One of the world’s oldest uranium mining regions becomes venue of the International Uranium Film Festival 2019 in Portugal.
From 13 to 15 September 2019, the International Uranium Film Festival will take place for the second time in Portugal. But this time, the festival did not choose Lisbon as the venue, but one of the oldest uranium mining regions in the world: Urgeiriça (Nelas) in the center of Portugal.
If you hear or read about „uranium mining“ most people think on the huge open pit mines in Australia, Canada, USA or in Namibia. However one of the oldest uranium mines on earth is in fact located on the „old continent“ in central Portugal, about 300 km north of Lisbon in the district of Viseu. Mining started here in Urgeiriça more than a hundred years ago in 1913 to export the radioactive minerals radium and uranium to nuclear scientist Marie Curie in Paris. A few decades later, uranium from Urgeiriça was exported to England and USA to fuel the Manhattan project and to make Britains first nuclear Bomb, that exploded 1952 in the Monte Bello Islands off Western Australia. Finally, in 2000, uranium (yellow cake) production in Portugal ceased altogether, but it had left behind a deadly legacy of hazardous ore tailings and a contaminated environment. In 2005 started the Clean-up process (also called decommissioning or remediation) financed by the European Union. Much of the rehabilitation work in Urgeiriça has been completed, and the region is preparing for a new economic future: sustainable tourism and the establishment of a museum center for uranium mining.
This is one of the reasons why the International Uranium Film Festival takes place here in the historic uranium mining region for the first time now in September 2019. Uranium Film Festival partner and local organizer is the association of former uranium miners of Portugal (ATMU), who fought for years for compensation of the victims and remediation of the more than 60 abandoned portuguese uranium mines and its tailings. From 13 to 15 September, the world's most unique film festival will feature a dozen films on uranium mining, nuclear power and radioactive risks in Urgeiriça and the neighboring mining towns of Viseu and Mangualde. All screenings are free, and panel discussions with filmmakers, uranium experts, scientists, former uranium miners and activists complete the program. Beside of that participants are invited to visit the closed uranium mine and the clean-up process.
"You Won't Leave Here Like You Came."
„The Uranium Film Festival in Portugal this year will not yet be a huge film festival like we use to organize it annually in Rio de Janeiro or Berlin“, says festival director and founder Norbert G. Suchanek, "but it's the beginning of a hopefully long partnership with Portugal." Nonetheless, the Festival Director is confident that the Urgeiriça Uranium Film Festival will be an important and interesting event for both the local population, which has been suffering from uranium mining for decades, as well as for uranium mining and nuclear experts, filmmakers and environmental activists. And even without the Uranium Film Festival, a visit to Urgeiriça would certainly be interesting and valuable for anyone involved in nuclear energy, uranium mining and its consequences. And even without the Uranium Film Festival, a visit to Urgeiriça would certainly be interesting and valuable for anyone involved in the question of nuclear energy, uranium mining and its consequences.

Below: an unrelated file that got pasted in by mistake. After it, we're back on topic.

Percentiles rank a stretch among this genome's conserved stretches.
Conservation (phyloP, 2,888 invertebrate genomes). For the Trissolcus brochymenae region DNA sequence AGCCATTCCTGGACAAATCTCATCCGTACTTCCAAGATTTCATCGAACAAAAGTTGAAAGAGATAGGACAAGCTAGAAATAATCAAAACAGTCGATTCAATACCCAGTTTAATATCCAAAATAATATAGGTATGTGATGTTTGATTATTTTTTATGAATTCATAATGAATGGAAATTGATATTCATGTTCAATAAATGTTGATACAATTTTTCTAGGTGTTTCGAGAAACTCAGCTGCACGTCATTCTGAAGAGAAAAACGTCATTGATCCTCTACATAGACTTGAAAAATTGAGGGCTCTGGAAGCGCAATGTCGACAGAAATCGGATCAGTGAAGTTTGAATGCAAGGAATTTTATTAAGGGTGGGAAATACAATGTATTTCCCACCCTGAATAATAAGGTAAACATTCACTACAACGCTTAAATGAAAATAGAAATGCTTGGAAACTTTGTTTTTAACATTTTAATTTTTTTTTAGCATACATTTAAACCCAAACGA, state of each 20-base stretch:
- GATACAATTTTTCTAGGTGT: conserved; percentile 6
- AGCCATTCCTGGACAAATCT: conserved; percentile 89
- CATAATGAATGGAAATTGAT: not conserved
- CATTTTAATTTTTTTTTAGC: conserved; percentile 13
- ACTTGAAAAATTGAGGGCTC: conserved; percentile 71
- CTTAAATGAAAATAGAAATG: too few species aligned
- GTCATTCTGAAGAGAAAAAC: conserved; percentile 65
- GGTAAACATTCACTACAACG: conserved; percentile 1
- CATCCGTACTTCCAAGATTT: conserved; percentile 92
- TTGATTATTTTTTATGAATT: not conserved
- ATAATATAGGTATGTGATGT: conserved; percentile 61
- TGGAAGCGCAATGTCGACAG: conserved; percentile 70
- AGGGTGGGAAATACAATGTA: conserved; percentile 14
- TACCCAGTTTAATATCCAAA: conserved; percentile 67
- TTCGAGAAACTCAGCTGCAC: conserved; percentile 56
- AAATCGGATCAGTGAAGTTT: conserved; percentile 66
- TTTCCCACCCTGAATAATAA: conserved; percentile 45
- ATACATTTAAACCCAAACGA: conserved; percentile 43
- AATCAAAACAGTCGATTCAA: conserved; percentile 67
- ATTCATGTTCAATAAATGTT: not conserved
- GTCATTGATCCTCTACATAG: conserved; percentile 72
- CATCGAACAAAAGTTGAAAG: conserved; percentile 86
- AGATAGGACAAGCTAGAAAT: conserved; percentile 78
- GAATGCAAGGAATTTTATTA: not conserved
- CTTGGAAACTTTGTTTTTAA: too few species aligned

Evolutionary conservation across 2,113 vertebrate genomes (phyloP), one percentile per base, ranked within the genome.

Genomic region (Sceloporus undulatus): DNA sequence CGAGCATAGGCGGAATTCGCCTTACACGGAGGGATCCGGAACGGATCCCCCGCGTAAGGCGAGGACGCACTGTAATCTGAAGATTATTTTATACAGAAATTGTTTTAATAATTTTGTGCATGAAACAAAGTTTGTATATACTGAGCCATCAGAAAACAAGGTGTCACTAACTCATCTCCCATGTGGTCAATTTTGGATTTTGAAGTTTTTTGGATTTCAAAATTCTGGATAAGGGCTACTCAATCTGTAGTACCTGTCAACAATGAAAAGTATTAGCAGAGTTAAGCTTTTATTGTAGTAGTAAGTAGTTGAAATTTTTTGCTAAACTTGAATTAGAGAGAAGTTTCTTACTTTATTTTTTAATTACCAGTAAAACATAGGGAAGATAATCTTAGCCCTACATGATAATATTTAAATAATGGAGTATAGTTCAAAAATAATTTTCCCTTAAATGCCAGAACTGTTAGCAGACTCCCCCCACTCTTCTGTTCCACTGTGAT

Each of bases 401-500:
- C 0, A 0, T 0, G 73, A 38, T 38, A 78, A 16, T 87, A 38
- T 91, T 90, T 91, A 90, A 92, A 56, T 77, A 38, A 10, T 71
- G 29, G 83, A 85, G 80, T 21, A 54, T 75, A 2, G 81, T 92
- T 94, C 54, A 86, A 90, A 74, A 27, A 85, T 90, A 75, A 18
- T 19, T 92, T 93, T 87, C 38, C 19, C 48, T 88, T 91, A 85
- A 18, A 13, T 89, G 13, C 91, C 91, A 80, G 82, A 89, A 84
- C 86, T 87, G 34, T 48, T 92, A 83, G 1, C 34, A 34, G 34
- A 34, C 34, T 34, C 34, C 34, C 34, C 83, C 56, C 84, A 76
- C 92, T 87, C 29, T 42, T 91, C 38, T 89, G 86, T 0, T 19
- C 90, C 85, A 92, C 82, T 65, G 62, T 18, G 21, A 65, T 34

Suchanek: "In Urgeiriça you can experience the history of uranium mining, its consequences and the attempt to rehabilitate the environment damaged by uranium mining and the clean-up of the radioactive tailings first hand. I am pretty sure: You won't leave here like you came."
In addition, just a two hours drive from Urgeiriça you find the medieval town Nisa, another important, but very different example of uranium history and anti-uranium movement in Portugal. Just outside the ancient walls of Nisa build by the crusaders lies one of the largest, yet unexploited uranium deposits in Portugal in the ground. But instead of exploring it, the people of Nisa and its local politicians decided a few years ago, in 2008, just the opposite and banned any uranium mining in their region! The people of Nisa opted for a sustainable income from local natural resources such as extensive sheep and goat farming and the production of cheese and meat instead of the production of yellow cake (uranium oxide). For that, Nisa and his movement against uranium mining MUNN (Movimento Urânio Em Nisa Não) has received in 2012 the Nuclear-Free Future Award.“
email@example.com www.uraniumfilmfestival.org and António Minhoto Associação dos Ex-Trabalhadores das Minas de Urânio (ATMU) Email: firstname.lastname@example.org
About the Festival
Since 2011 the International Uranium Film Festival (IUFF) shows movies and documentaries about all nuclear risks from uranium mining to nuclear waste and nuclear accidents around the world. From Rio de Janeiro, where it started to Berlin, New York and New Delhi. During the past nine years more than 60 International Uranium Film Festivals has successfully been organised in 8 countries and about 40 cities. However the Uranium Film Festival has no big sponsors from the industry. It depends mainly on donations by concerned people. For that we kindly ask for your support. The atomic bombing of Hiroshima and Nagasaki. Over 2000 atmospheric atomic bomb tests and their consequences, uranium mining and uranium contamination, nuclear or radioactive accidents like Three Mile Island, Chernobyl, Goiânia or Fukushima shall never be forgotten nor repeated.